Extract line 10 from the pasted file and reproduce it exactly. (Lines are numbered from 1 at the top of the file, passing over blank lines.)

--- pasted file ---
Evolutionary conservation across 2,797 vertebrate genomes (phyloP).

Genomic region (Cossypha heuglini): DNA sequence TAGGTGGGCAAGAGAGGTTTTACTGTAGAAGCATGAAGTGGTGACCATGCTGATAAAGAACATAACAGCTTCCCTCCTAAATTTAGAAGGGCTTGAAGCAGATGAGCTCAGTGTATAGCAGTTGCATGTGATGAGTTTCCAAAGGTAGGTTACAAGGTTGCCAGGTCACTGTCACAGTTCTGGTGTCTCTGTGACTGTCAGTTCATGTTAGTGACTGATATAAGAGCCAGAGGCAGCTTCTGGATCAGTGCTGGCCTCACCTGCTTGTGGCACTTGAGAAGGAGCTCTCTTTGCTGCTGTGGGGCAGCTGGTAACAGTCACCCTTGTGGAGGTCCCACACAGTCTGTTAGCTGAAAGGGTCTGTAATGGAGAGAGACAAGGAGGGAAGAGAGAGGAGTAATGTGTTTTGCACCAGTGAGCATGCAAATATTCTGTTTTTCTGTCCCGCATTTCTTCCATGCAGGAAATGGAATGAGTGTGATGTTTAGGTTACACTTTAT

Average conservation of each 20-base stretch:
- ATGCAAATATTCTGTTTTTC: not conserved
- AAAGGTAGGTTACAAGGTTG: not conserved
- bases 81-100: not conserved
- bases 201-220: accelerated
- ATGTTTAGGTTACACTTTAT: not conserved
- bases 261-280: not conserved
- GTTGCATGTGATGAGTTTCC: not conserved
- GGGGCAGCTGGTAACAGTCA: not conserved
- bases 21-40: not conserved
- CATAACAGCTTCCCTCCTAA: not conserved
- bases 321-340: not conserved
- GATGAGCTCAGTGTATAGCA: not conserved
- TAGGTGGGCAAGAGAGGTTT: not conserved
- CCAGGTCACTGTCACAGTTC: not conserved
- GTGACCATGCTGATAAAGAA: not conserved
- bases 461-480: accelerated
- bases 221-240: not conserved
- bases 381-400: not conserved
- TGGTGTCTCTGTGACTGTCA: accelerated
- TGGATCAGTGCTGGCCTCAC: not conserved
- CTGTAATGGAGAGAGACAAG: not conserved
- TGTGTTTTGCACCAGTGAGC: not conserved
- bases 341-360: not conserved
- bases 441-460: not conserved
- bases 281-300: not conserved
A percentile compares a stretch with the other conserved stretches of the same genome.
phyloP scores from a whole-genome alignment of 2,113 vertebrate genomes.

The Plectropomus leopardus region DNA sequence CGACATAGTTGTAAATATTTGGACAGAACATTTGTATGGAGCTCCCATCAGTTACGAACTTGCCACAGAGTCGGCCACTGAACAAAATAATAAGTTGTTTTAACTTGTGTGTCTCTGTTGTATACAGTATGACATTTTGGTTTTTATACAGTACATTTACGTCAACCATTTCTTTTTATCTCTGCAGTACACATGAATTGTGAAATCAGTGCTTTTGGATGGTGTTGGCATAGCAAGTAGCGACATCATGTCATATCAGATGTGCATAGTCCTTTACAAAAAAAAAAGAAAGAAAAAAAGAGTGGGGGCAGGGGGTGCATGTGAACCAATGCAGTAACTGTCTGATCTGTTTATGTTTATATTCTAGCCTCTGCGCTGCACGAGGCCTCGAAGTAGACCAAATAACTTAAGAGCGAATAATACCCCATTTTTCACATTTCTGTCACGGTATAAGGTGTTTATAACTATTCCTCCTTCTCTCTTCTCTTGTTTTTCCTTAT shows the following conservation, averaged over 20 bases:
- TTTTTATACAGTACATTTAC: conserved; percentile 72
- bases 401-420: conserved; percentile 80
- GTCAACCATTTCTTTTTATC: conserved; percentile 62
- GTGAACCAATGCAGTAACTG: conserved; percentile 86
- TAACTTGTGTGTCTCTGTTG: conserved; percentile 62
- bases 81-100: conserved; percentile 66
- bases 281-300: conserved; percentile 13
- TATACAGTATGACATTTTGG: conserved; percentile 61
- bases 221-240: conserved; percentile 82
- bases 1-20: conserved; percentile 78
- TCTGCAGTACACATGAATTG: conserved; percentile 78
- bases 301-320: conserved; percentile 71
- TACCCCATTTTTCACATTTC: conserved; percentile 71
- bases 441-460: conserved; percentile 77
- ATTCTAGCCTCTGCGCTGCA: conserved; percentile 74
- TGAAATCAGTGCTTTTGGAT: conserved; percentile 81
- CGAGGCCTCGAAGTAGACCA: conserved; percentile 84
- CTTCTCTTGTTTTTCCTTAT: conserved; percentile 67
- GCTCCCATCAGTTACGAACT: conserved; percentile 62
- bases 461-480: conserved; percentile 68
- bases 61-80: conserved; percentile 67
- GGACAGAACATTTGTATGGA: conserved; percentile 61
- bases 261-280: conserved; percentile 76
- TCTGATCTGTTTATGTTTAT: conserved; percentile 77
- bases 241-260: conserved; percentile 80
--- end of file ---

- GTTGCATGTGATGAGTTTCC: not conserved